Simeon’s moment…and ours

Luke 2:25-40

What was Simeon going about doing that day before he was moved by the Holy Spirit to walk over to the temple courts? Had he been amidst throwing pottery on a wheel to sell in the market tomorrow? Had he just returned home from a walk on a sunny Jerusalem day? Had he and his wife been locked in a conflict? Maybe the same mountain they’d circled numerous times in their long marriage? Even righteous men aren’t perfect husbands. Even devout men need a Messiah.

Simeon and all of his fellow Jews were awaiting the consolation of Israel. Oh, the day when all would be made right. God perhaps coming as a messiah king with flowing robes, trampling the Romans as He did, finally freeing His people?

Whatever he was doing that day, Simeon stops. He hears from God in a way that moves his feet. Does he remember the promise–oh, the promise!–that day, however long ago when it had been revealed to him by the Holy Spirit that he wouldn’t die before he’d seen the Christ, the Coming One. Does he know this prompting today is tied to that promise, or has he over the years learned that simple obedience to what God says is, truly, the best way to live?

He sees a man and woman–both young and yet with eyes that seem to hold secrets–holding a baby and a pair of birds for the sacrifice for after delivery of a boy.

What did Simeon’s brain register in the nanoseconds between when his eyes land on Jesus and the confirmation that courses through his body like electricity.

That’s a…I was expecting…not…so little…a…baby?

A baby. 

In seconds, Simeon closes the distance between him and this Promise. Did he even sprint, even though culturally shameful for older men to run? How could he not? How could he do anything but take 7-week-old* Jesus in his arms and praise God?

“Sovereign Lord, as you have promised, you now dismiss your servant in peace. For my eyes have seen your salvation, which you have prepared in the sight of all people, a light for revelation to the Gentiles and for the glory to your people Israel.”

Screen Shot 2018-12-18 at 8.53.14 AMSimeon’s Moment by Ron DiCianni

*7 weeks or, more accurately 41 days, because of Leviticus 12:8 that states how many days before circumcision occurs and then how many days after that for a mother’s purification before the baby would be brought to the temple for dedication. Picture this little guy, below, our Joshua about that age. Now, just picture a Middle Eastern Joshua. This is the age you receive real smiles from them, engaging eye contact.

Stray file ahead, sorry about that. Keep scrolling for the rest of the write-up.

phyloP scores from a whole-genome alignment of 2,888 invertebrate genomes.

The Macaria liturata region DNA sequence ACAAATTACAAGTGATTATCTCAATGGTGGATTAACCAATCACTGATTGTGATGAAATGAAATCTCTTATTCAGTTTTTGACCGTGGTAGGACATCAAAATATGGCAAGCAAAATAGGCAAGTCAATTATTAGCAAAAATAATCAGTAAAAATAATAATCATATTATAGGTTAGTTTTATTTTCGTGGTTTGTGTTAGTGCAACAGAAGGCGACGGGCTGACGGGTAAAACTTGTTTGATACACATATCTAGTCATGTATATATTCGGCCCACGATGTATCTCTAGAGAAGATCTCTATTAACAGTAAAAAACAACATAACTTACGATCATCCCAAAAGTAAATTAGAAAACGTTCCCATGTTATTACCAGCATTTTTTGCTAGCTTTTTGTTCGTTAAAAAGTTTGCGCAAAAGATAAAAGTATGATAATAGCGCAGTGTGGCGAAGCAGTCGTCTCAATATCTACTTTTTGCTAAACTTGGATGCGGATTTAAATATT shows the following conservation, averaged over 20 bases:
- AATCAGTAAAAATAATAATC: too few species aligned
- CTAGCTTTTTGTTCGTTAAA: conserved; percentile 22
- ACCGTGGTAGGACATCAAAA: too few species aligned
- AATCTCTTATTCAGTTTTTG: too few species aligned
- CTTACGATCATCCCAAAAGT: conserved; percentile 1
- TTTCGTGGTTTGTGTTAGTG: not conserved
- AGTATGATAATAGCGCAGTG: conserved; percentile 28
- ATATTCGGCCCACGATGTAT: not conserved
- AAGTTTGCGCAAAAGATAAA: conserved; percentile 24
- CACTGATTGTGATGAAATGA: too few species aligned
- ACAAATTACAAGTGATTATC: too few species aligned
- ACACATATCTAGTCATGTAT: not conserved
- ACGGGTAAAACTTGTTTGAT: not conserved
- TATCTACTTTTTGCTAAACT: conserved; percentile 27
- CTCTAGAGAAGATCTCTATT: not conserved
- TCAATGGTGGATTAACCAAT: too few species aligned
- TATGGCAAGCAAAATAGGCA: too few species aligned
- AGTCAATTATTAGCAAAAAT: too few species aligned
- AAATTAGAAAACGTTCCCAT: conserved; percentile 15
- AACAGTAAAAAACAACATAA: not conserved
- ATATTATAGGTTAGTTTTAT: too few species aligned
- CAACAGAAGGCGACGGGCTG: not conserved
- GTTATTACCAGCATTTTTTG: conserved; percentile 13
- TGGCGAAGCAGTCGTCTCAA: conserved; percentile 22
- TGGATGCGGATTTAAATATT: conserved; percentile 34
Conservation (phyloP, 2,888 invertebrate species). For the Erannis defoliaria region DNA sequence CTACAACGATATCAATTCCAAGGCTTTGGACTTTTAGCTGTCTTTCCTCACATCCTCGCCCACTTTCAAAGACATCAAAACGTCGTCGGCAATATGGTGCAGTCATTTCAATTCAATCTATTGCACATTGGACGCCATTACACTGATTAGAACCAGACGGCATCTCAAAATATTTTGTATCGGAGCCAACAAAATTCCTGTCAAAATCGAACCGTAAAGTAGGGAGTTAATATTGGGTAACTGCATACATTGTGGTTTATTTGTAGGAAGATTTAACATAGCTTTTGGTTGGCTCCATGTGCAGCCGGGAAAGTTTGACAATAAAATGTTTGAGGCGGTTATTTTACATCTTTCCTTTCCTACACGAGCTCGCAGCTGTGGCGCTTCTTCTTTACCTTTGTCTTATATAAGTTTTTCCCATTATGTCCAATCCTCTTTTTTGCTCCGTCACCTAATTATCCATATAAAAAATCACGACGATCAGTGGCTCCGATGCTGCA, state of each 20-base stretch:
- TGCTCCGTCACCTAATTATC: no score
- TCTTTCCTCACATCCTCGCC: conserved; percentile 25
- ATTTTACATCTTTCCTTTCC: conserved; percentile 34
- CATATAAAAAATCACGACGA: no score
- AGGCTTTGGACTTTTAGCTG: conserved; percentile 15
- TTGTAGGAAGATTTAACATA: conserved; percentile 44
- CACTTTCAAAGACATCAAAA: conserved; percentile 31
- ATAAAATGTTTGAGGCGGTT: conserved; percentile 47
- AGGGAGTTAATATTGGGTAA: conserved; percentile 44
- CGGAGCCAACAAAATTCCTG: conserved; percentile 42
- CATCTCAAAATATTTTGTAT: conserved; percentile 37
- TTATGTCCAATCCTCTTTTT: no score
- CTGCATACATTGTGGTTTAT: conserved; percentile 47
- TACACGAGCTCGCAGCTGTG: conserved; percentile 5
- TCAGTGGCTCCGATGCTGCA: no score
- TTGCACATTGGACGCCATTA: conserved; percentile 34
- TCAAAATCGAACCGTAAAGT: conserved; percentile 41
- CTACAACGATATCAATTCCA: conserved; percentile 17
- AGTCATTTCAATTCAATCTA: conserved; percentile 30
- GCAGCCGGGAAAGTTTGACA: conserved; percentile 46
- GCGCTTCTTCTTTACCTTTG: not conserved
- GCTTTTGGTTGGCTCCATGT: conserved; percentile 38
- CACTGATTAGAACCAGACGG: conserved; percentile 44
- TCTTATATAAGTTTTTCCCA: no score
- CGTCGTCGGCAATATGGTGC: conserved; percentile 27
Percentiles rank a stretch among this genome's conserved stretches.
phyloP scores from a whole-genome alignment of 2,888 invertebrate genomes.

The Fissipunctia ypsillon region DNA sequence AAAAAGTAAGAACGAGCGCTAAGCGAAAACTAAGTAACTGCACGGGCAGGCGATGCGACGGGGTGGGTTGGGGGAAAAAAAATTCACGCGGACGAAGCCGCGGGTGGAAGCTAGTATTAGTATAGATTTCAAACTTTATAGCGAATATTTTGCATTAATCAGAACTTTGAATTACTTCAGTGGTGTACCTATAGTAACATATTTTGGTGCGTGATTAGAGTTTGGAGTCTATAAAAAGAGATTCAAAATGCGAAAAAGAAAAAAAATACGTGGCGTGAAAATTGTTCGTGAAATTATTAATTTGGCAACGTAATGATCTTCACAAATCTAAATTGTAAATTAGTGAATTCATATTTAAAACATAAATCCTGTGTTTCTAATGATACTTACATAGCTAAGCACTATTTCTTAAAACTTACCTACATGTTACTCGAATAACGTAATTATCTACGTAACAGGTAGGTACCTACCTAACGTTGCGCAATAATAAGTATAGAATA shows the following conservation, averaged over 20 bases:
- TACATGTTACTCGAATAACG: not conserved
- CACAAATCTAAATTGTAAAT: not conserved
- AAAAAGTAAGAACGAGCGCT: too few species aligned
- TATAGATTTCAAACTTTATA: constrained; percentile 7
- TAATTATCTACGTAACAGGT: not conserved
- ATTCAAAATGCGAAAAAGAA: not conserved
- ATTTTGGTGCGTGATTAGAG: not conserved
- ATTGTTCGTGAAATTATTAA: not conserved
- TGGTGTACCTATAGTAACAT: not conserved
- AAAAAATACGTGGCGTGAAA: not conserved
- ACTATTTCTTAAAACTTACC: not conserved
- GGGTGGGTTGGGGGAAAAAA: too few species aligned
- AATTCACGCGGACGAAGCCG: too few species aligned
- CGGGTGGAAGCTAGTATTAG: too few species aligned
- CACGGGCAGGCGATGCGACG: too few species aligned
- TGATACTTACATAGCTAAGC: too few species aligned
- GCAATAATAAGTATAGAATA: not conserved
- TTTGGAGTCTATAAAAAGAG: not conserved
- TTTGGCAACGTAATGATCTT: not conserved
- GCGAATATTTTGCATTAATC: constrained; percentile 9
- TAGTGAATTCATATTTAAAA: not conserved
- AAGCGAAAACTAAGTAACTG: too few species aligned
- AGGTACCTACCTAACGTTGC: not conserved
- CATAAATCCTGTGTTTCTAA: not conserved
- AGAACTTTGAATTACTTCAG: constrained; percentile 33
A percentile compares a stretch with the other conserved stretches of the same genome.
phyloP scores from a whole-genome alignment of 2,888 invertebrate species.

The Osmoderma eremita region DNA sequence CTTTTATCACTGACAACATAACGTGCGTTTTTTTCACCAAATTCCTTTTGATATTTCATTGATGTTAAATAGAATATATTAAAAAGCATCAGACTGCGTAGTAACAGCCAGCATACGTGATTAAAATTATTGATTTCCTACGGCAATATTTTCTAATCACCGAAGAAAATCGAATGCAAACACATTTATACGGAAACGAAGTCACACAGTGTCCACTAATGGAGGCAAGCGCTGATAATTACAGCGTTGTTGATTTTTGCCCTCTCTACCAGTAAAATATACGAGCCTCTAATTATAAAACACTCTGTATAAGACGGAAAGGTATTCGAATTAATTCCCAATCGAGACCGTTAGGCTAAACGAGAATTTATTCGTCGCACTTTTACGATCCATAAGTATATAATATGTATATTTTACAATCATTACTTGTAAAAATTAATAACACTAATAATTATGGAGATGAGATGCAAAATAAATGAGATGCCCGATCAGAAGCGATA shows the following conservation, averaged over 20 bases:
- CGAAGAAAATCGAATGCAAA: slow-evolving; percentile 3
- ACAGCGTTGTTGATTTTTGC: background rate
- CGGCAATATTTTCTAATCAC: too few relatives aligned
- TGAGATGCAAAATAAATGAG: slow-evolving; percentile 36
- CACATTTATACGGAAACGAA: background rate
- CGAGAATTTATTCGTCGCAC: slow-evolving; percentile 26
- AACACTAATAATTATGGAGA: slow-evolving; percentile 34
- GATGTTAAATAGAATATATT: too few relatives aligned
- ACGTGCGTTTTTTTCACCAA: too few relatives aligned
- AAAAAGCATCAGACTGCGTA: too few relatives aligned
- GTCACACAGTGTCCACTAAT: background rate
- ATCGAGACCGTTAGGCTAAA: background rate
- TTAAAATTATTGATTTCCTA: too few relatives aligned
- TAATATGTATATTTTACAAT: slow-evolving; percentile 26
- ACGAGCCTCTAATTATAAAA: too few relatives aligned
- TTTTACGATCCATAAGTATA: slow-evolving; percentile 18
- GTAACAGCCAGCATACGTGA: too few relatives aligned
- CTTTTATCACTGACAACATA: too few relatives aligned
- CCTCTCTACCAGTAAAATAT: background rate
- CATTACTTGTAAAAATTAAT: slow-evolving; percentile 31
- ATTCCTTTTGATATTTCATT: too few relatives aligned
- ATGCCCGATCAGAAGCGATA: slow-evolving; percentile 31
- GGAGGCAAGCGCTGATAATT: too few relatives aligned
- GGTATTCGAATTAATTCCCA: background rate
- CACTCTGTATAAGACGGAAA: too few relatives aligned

Oh, Simeon! How did his weight feel in your arms? Holding the One so long awaited? The One who made the heavens and the earth?

And I can imagine how you looked on Jesus. But I’d love to know this: how did Jesus look at you?

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And Jesus and Mary stood there mouths agape, I picture, marveling. Not understanding…yet…understanding. Did all the world stand still for them? Even if their ears were ringing, almost like the first sign of a faint about to fall on them, still they heard Simeon speaking over their son.

This stranger with their son in his arms blesses the young parents, confirming that the angels speaking to them, the star, the shepherds, all of it…it wasn’t a dream.

Then Simeon turns his gaze to Mary.

“This child is destined to cause the falling and rising of many in Israel, and to be a sign that will be spoken against, so that the thoughts of many hearts will be revealed. And a sword will pierce your own soul too.”

Before Mary can even begin to digest those words of prophesy, an old widow named Anna bursts into their holy gathering. Her presence was likely more striking because of her joy and solid hope in God than the wrinkles of her 84 years. Her husband had truly become the Lord all these years, after only having been married 7 years, even as she lived at the temple.

And so it’s the old woman who is the first evangelist. She thanks God and then begins proclaiming the good news of this young baby “to all who were looking forward the redemption of Jerusalem.” Can you picture it?

Excited and confused voices, mixed with the sounds of animals to be sacrificed–lambs and birds–ricocheting off the stone walls and floating up into the heavens.

I can picture Anna and Simeon waving people over with a youthful zeal not matching their age. Come see! Come see!